Bancassurance fee expanded significantly in the parent bank (+29.8% yoy), but the consolidated momentum was much lower (+5.0% yoy only) due to a 2% yoy fall in FE Credit, which can be attributed to lower consumer loan disbursement by 13% yoy in Q1.  

Considering these trends, we revise down the 2020e fee income growth forecast to 21.0% yoy, but maintain the view that the bank’s long-term outlook is still strong given its current diverse fee structures among proactive digitalisation exercises. 

Operating cost to improve further 

Q1 operating expenses were controlled, only increasing by 10.3% yoy, mainly attributed to a 21.5% yoy climb in staff cost. While TOI climbed by 24.4% yoy, CIR improved to 33.1% from 34.0% in 2019 (and 37.4% in Q1 19). Higher efficiency was found at both the parent bank (CIR -7.8ppts yoy) and FE Credit (CIR -2.3ppts yoy). VPB has set a vision to become the most consumer-friendly bank through technology by 2022, with leaner processes and cost optimisation via digital transformation. We expect the bank’s operating efficiency to benefit from customer behaviours transitioning towards online channels during the coronavirus outbreak. As such, CIR is likely to improve further. We forecast a 70bps improvement in 2020e CIR versus 2019’s 33.3%.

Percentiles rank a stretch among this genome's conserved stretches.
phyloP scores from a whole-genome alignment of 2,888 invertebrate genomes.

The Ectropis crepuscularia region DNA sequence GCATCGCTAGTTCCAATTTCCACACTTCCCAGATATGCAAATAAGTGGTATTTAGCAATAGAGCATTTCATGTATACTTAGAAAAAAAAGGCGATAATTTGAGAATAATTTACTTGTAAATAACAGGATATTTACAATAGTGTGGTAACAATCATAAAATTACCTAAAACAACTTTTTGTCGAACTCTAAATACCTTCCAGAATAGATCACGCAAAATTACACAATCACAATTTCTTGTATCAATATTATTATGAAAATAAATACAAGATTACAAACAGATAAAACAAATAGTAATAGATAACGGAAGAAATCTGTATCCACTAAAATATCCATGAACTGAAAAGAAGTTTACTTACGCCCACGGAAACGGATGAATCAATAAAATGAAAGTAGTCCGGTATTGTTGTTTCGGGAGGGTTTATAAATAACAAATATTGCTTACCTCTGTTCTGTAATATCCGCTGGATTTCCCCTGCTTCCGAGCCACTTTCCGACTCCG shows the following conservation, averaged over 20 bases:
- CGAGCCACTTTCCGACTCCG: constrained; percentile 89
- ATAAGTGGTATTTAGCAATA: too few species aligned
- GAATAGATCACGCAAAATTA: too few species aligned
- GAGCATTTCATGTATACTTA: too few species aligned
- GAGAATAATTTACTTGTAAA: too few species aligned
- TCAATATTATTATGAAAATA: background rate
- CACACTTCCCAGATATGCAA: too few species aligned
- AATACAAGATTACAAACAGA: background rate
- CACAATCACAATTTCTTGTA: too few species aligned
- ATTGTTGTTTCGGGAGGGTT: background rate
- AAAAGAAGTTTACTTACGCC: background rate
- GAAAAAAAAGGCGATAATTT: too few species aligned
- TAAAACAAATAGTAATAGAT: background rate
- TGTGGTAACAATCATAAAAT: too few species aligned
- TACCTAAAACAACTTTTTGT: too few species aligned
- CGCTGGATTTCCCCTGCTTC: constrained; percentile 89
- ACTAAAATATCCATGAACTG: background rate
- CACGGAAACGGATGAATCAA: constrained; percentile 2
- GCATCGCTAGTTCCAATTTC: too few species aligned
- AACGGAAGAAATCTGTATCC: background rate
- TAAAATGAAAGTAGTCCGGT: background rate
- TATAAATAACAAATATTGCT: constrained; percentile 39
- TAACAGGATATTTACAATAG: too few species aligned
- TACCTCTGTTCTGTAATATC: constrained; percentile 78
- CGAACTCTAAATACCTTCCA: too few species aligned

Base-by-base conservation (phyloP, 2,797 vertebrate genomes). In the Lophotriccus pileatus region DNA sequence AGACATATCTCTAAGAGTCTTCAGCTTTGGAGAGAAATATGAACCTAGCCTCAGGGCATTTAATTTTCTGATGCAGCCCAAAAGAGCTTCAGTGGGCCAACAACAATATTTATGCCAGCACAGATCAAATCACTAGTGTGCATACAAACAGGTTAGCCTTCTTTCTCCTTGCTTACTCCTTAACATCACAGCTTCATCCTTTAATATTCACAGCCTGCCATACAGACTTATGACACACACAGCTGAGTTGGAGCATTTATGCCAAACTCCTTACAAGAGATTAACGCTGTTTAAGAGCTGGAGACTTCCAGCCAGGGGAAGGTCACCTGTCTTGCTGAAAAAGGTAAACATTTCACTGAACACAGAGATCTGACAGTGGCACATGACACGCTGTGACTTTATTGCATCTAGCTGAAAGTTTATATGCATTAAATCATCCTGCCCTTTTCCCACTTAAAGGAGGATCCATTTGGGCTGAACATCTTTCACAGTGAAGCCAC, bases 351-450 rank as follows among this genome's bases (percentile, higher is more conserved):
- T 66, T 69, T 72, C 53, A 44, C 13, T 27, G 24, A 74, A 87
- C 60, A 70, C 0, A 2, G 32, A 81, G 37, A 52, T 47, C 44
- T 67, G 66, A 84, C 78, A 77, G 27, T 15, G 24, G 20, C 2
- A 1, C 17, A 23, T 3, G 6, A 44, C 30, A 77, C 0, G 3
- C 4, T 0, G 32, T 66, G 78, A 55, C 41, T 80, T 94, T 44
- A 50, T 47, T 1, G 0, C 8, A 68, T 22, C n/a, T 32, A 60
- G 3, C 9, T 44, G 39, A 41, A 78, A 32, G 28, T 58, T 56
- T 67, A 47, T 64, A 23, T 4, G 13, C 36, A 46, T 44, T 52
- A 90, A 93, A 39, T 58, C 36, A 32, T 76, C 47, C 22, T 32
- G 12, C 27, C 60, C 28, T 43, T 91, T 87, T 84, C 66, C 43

Asset quality to be monitored closely  

Asset quality in Q1 20 seems yet to be impacted much by the coronavirus outbreak. After the write-off of 1.38% gross loans in Q1, consolidated NPL ratio (Circular 02) was down to 2.6% (-36 bps YTD and -59bps yoy). This is predominantly owing to the improvement in FE Credit’s NPL ratio (down from 6.0% by end-2019 to 4.4%, in light of the SBV’s loan tolerance guidance, more prudent lending approach and increase in write-offs). Consolidated provision costs increased moderately by 15.8% yoy to reach VND3.7tn (excluding VAMC provision cost, actual growth is 26.0% yoy). LLR (added back write-offs) improved to 67.1% from 63.3%. As such, during Q1 20, VPB accumulated some more room to handle probable asset quality deterioration in the upcoming quarters. 

However, in the current unfavourable economic condition, it should be noted that a significant portion of unsecured lending is still under a higher risk of more severe Covid-19 impacts than the other more conservative banks. Since Q2 when the impact on asset quality is likely to become more distant, we expect the bank to escalate its provision booking to thicken provision buffers. We forecast a 2020e consolidated provision expenses of 15tn (+10.2% yoy or +18.8% yoy if excluding VAMC provision) to maintain the same NPL ratios as at end-2019 for both the parent bank and FE Credit.